As China quickly understood the importance of the metal for future strategic technologies, it positioned itself early on the cobalt value chain and has therefore been able to control a significant part of the chain, mostly by controlling a large portion of the DRC’s cobalt ressources.

This document provides an analysis of China’s materials strategy, the way it has managed to gain a privileged position on the value chain,  as well as an analysis of the key private actors that are major players on the cobalt value chain.

Industry recommendations : Industry Recommendations – China’s key materials strategy

Analytical report : Analytical Report – China’s key materials strategy

Policy Brief – Hydrogen, a new commodity, a ‘magic’ energy carrier, or a prescriber of demanding public policies?

By Antoine Goutaland and Joël Ruet

“Hydrogen” is seeing its industrial and energy uses differ while its synthesis processes abound. But in reality, there are hydrogens whose promoters constitute a heterogeneous club with more or less convergent interests, present at different geographical, sectoral and temporal levels. A unified and stabilised ecosystem does not exist at this stage, and due to the characteristics of the molecule, we defend that this unique and global ecosystem will not be emerge.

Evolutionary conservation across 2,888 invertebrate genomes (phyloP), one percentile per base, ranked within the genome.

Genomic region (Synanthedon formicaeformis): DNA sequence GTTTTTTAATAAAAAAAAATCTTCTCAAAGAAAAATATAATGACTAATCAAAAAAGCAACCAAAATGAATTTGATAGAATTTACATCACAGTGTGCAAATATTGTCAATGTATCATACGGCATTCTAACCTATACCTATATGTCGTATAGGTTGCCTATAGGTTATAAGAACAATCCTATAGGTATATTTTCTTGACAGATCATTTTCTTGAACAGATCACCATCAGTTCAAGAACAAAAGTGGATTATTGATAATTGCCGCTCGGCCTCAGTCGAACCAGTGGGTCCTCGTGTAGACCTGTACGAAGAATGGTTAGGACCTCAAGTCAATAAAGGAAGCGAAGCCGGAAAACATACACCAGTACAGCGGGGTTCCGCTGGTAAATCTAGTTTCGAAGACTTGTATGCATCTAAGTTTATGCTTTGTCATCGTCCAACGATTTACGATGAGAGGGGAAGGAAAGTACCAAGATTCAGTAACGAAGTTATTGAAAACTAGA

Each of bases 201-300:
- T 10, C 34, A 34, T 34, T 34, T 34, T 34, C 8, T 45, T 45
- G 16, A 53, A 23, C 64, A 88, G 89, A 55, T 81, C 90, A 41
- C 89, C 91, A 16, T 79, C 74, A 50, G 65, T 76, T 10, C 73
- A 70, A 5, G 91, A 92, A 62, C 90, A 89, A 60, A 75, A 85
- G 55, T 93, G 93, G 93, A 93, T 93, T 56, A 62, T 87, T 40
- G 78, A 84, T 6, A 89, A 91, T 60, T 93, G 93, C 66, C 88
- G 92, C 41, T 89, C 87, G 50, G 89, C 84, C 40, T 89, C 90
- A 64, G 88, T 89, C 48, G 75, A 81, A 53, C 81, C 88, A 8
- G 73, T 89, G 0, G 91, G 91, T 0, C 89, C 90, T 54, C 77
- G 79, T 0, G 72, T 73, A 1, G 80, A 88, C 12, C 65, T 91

Green hydrogen remains a decisive tool for the energy transition. It has the capacity to better store, use, and valorise renewables, and, more generally, offers an additional flexibility option to the great energy systemic overhaul necessary for the ecological transition.

At present, the World Hydrogen Council has an interest in showing a united front to policy makers, in order to broaden the base of what has not, so far, really been a “sector”. But behind this homogeneous ‘narrative’, industrial and political battles are being fought.

Hydrogen will contribute to the slow change in perspective of ecology: in parallel with the systemic question of transitions and trajectories, there will be a return, not of the micro-economic question (price formation on markets), but rather of the macro-economic policy of natural resources, an all-encompassing problem, going from a national accounting of resources to a geostrategy of resources.